1. “Tony Awards 2014 Winners: The Complete List.” Neil Patrick Harris, Bryan Cranston and Audra McDonald were among the night’s big winners.
“The 68th annual Tony Awards were handed out Sunday night at New York’s Radio City Music Hall. A Gentleman’s Guide to Love and Murder was named best musical, while Hedwig and the Angry Inch took home the award for best revival of a musical. All the Way was named best play, while A Raisin in the Sun won best revival of a play. The awards ceremony, hosted by Hugh Jackman for the fourth time, aired live on CBS.”
2. “Derek Jarman: The World Is All.” Aaron Cutler on how spells are cast and love is spun throughout Jarman’s films.
“The films move rapidly and lift viewers with unexpected cuts or musical cues whenever their tones risk growing sad. Their energy befits a creator who was racing to beat Time’s clock. Jarman spent at least his last eight years living with AIDS, a diagnosis that he publicly claimed to have received in December of 1986 and which friends have said that he revealed to them earlier. He expressed what he had not as a condition to be pitied, though, but rather as a challenge to be greeted. His frequent actress Tilda Swinton (whose film debut came as a model and lover to the titular painter in Jarman’s Caravaggio) says in The Gospel According to St. Derek that, ’I think we got about four films made off of the back of being Derek’s last film.’ In each case, he treated his illness like an obstacle that, as with any logistical hurdle on a film shoot, could be worked around.”
3. “Bombast: The Punishment Continues.” Nick Pinkerton, again, on The Immigrant, VOD, Internet trashmongers, and random broadsides.
“Filmmakers are less than ever given the luxury of finding their sea legs today, and this make-or-break environment forces critics to speak in an affected language of extremes, a problem in its own right. Though I’m obviously a homer for Gray, ideally critics—let’s distinguish them from reviewers—should be something other than fans, shouldn’t let partisanship hold themselves back from saying bad things about works that they respond to, or from saying good things about works that they don’t. Maybe critics charging themselves with advocacy, as opposed to engaging with the work at hand, are part of the problem? Or maybe the entire class should just be dissolved? Ken Loach recently suggested in a video interview with The Guardian—a newspaper which caters to upper-middle-class Islingtonians—that the culture as a whole would be improved were we to ’[s]ack the critics and get ordinary punters in.’ This is a larf for a few reasons: first, that Loach seems to presuppose he has an especial rapport with ’ordinary punters,’ as though they were his own inscribed audience. (’Oi mate, why not pop round my place and we’ll t’row on Kes, right?’) Second, that a supposedly class-struggle-conscious figure like Loach, who imagines that he has some purchase on ’political struggle in the real world,’ doesn’t know that the critics have, for the most part, already been sacked.”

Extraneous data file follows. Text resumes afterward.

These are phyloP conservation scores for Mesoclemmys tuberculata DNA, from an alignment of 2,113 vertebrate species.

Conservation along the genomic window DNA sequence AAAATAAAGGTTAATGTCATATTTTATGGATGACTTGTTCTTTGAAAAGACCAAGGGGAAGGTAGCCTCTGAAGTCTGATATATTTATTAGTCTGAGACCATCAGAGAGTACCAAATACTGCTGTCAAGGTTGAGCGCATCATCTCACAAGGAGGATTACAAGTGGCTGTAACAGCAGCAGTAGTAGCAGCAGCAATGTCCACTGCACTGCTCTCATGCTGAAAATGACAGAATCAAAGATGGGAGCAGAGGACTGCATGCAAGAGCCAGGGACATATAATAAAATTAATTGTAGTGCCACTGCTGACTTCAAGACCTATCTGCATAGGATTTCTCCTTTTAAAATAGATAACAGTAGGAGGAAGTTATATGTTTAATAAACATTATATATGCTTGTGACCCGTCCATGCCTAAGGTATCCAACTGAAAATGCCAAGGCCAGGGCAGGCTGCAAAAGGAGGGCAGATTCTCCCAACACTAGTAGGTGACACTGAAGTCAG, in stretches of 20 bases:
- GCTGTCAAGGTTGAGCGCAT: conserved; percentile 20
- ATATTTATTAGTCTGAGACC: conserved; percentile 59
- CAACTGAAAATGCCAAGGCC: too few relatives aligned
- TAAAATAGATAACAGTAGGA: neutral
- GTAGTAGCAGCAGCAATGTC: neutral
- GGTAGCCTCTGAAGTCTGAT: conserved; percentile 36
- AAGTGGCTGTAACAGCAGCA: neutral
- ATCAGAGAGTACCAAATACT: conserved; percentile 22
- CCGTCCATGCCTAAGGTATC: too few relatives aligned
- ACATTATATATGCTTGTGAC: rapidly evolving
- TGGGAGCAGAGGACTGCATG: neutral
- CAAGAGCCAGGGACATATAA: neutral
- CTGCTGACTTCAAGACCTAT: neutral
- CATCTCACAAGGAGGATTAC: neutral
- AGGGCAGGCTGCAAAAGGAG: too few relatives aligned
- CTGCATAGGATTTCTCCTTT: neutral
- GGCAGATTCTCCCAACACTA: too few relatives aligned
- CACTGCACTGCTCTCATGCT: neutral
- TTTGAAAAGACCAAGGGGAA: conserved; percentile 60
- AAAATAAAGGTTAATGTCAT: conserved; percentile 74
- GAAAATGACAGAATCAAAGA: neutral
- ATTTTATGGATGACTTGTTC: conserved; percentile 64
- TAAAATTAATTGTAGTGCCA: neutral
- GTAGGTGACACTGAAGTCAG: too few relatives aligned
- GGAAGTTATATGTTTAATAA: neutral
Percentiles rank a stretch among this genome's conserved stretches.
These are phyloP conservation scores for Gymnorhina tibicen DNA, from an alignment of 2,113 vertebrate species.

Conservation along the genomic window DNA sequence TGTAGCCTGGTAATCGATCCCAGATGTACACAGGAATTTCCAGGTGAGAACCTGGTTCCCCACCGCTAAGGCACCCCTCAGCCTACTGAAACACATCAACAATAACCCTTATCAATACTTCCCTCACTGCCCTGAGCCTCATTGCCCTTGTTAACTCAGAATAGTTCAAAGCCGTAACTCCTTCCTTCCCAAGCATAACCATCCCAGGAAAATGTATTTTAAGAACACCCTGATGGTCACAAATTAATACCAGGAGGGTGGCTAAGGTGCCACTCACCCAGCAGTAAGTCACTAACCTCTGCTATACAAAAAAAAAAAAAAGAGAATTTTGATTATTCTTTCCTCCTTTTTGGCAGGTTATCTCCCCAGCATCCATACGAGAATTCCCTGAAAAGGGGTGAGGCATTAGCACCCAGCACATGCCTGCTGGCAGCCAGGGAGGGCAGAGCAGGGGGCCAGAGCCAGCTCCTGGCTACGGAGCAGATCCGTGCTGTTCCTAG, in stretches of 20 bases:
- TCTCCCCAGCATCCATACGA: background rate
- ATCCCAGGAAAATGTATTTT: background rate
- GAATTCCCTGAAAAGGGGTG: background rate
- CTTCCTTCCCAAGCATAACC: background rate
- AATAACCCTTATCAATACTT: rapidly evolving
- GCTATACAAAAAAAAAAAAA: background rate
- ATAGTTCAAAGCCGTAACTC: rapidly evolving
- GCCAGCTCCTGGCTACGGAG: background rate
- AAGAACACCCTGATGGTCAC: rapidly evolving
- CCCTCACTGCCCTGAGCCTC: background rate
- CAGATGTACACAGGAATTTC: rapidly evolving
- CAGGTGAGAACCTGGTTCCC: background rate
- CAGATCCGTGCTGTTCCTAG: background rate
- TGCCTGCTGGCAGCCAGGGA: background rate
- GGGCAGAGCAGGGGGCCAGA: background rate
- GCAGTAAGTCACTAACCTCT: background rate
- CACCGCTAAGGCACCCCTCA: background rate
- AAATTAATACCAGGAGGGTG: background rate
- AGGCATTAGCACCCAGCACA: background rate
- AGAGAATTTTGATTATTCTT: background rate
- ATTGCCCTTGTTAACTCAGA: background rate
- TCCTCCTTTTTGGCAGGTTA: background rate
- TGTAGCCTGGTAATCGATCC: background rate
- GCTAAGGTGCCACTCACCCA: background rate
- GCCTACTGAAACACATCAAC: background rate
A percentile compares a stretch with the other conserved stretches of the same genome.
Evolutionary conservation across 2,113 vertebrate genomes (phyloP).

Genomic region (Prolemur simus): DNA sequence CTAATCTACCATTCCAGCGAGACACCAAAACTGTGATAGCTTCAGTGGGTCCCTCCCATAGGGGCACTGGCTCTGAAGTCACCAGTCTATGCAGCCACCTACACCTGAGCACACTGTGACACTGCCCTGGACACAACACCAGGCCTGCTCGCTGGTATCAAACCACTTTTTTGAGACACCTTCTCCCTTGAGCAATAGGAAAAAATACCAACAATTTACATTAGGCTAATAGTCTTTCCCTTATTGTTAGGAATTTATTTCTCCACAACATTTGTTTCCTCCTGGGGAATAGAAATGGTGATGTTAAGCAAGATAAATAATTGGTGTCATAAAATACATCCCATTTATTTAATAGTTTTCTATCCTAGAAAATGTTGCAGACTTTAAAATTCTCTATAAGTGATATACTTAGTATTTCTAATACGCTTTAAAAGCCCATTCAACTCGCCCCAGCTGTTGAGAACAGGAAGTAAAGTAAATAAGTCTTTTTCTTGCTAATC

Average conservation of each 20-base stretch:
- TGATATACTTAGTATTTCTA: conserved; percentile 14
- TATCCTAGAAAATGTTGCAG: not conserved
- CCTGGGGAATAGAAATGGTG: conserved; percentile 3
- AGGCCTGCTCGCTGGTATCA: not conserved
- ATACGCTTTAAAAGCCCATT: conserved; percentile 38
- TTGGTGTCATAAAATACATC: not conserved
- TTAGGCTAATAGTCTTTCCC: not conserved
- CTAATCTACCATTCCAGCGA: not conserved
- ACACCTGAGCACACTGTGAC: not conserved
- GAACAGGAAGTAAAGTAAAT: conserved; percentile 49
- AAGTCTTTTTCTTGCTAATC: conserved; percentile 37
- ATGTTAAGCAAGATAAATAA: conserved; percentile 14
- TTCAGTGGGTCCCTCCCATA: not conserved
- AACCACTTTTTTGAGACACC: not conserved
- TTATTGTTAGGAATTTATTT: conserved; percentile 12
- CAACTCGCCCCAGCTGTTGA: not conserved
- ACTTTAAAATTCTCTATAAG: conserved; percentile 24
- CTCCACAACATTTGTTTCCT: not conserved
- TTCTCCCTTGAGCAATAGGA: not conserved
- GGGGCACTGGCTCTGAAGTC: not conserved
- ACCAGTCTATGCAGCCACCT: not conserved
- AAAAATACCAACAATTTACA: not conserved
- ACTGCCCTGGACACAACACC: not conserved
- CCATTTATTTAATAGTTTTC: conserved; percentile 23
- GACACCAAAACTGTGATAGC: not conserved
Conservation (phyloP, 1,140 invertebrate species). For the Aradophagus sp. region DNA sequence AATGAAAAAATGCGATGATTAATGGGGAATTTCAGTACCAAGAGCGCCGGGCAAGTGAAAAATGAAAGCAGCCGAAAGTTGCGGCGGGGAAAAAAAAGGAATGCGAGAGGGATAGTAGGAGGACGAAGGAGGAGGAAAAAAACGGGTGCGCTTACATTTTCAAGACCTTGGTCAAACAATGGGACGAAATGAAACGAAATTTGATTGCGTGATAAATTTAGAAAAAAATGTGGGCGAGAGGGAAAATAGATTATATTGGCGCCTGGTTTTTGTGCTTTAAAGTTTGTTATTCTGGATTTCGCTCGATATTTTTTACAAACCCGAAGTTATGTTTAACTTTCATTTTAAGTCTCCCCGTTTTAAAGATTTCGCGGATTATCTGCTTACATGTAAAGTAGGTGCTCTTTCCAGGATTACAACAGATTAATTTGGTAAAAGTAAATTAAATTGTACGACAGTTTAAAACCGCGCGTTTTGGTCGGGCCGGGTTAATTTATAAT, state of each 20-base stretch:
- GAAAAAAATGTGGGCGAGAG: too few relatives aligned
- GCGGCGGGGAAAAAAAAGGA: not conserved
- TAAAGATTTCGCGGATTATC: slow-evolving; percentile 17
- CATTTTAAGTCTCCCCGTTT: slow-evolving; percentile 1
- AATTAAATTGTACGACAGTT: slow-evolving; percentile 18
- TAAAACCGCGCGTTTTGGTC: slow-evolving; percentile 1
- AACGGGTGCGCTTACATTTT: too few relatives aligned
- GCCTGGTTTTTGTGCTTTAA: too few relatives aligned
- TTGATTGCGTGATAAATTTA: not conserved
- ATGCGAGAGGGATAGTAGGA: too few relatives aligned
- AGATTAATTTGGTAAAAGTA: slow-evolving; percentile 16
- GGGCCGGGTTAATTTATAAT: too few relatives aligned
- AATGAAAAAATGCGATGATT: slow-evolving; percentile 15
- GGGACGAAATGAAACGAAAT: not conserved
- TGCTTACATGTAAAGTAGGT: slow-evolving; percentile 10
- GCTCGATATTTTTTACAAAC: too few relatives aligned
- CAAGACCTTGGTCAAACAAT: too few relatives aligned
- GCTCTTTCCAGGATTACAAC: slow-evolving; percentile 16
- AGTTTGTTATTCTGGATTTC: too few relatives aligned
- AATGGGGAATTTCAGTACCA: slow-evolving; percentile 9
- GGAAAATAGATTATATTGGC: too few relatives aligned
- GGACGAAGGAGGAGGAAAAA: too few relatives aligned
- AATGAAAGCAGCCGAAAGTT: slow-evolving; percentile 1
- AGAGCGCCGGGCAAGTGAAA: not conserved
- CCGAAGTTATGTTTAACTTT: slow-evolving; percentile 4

4. “A Silent British Cinema Primer.” This list of essential British silent films is, above all, a testament to the power that “home video” has had to rewrite movie history.
“A couple of early Hitchcocks notwithstanding, the silent British cinema has never figured prominently into any official versions of the story of early motion-picture development. Fortunately, the efforts of numerous film institutions and preservation foundations have in more recent years seen to the restoration and re-release of many important silent British movies. (the story broke only a couple of months ago that an important British silent, George Pearson’s Love, Life and Laughter, was discovered in Amsterdam—proving yet again how notions of film history evolve with the vicissitudes of fate.) Below are nine eye-opening personal silent British favorites that I consider well worth any movie buff’s time.”
5. “Three Masters: Spielberg, Anderson, Haneke, and Their Audience.” Is the filmmaker tyrant, aesthete, ringmaster, or hermit?
“Among significant filmmakers, there can be few for whom locating the value of the work in its effect on the viewer can have been greater than for Steven Spielberg. Most emblematically in the Indiana Jones films, re-creative of 1940s short adventure serials with their episodic cliffhangers and no form of serious artistic purpose, the viewer’s reception is paramount. The throbbing notes of the Jaws shark motif was earlier offered to satisfy no inner muse. Jaws, too, is credited as a historical turning point in American film, the genesis of the current serial blockbuster, youth-oriented Hollywood that had always been, on a lesser but more varied and creative scale, very much an entertainment business anyway. Spielberg, a practical (compared to Scorsese’s more scholarly) student of the Golden Age, became the directorial entertainment kingpin of the new Hollywood he helped create. Then, beginning with the 1985 The Color Purple and most assertively with 1993′s Schindler’s List, Spielberg reached for artistic seriousness.”
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